Siemens turns a 1965 Ford Mustang into a driverless race car - - Huntsville, Alabama - News Weather, Sports |

Siemens turns a 1965 Ford Mustang into a driverless race car

By Ronan Glon

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1965 Ford Mustang Siemens1965 Ford Mustang Siemens1965 Ford Mustang Siemens1965 Ford Mustang Siemens1965 Ford Mustang Siemens1965 Ford Mustang Siemens

Siemens staged an unlikely (and unprecedented) marriage between classic cars and autonomous cars at this year’s Goodwood Festival of Speed. It sent a custom-built 1965 Ford Mustang retrofitted with a full suite of autonomous technology to compete in the annual event’s famous hill climb. The prototype’s first run didn’t go as planned due to a mechanical problem but it performed a little better during subsequent attempts.

Footage showing the Mustang’s first autonomous run up the hill reveals it wasn’t ready for prime time yet. The prototype set off at a glacial pace with four passengers on board and immediately started zigzagging across the track like a ping-pong ball. The safety driver behind the wheel took control of the car several times during the run to prevent it from veering into the hay bales on either side of the track. Siemens blamed the incident on a power steering failure, not on its autonomous technology, and promised to repair the Mustang before the end of the festival.

“Unfortunately, the power steering went during [the] afternoon hill climb purely a mechanical issue rather than an autonomous, tech-related one. These things are inevitable when trying something as brave as this particularly as the car is 53 years old,” a spokesperson told Digital Trends via email. Video footage of a later run shows the car still struggles to stay in the middle of the track and requires at least some human input to stay away from the hay bales.

The German firm explainsthat it designed the Mustang with the help of Cranfield University, a science and engineering school in England. Though Siemens hasn’t detailed the precise type of hardware and software it installed in the Mustang, it notes that it used location scanning technology provided by Bentley Systems to create a 3D scan of the track and load it into the car’s onboard computer. In other words, the Mustang doesn’t scan the road ahead; it knows where it’s going ahead of time because it simply needs to follow preprogrammed instructions — at least in theory.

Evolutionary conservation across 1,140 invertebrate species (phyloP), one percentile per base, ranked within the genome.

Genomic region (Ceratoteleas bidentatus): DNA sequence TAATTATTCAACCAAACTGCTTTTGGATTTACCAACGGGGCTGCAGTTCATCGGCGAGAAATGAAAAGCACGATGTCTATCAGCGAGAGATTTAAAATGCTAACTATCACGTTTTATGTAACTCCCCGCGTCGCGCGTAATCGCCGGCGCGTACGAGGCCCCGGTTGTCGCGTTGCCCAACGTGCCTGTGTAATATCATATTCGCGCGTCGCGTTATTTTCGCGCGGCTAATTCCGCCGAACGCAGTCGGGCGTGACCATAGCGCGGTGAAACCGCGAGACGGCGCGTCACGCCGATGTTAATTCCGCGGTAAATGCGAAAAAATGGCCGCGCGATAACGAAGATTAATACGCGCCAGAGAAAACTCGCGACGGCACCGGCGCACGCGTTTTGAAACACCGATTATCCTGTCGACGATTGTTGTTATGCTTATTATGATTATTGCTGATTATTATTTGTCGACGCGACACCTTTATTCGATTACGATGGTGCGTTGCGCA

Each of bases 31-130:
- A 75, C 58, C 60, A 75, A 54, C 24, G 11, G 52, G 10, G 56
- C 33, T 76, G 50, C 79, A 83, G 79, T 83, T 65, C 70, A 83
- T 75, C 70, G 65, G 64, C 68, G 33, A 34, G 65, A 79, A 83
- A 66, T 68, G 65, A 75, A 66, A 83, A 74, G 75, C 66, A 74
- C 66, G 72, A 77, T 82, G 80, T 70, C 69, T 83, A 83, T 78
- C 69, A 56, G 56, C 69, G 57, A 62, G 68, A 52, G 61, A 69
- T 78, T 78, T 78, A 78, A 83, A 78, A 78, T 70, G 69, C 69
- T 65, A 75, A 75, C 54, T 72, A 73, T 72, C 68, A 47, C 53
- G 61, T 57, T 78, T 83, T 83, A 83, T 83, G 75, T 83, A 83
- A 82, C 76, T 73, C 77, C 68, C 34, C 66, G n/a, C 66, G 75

This important distinction explains why the car looks largely stock. Most autonomous prototypes (like the ones built by Waymoand Uber) are festooned with bulky radars, cameras, and sensors that scan what’s ahead, analyze the data, and react appropriately. In contrast, the Goodwood Mustang only stands out from a regular-production model with small, beer coaster-sized sensors on the hood and on the trunk lid.

Though we don’t have technical details, the chromed 289 emblems on the front fenders suggest the Mustang uses a carbureted 4.7-liter V8 engine. It makes either 200, 225, or 271 horsepower depending on its state of tune — Ford offered all three in 1965. It presumably shifts through the optional three-speed Cruise-O-Matic automatic transmission, which was only available with the first two variants of the eight-cylinder. But considering the Mustang is now autonomous, nothing guarantees Siemens retained the period-correct engine and transmission combination.

Siemens’ autonomous Mustang willwaft up the Goodwood hill twice a day through July 15. Cameras inside and out will stream each run to screens scattered across the vast outdoors event.

In recent years, the hill climb has morphed into a stage where companies from all over the automotive spectrum strut their stuff. Spectators can check out a dizzying array of machines including the Volkswagen I.D. R that recently set a new record at the Pikes Peak International Hill Climb, the record-setting Porsche 919 Evo, classic Formula One cars, and regular-production models.

Update: Added news of the prototype’s second attempt.

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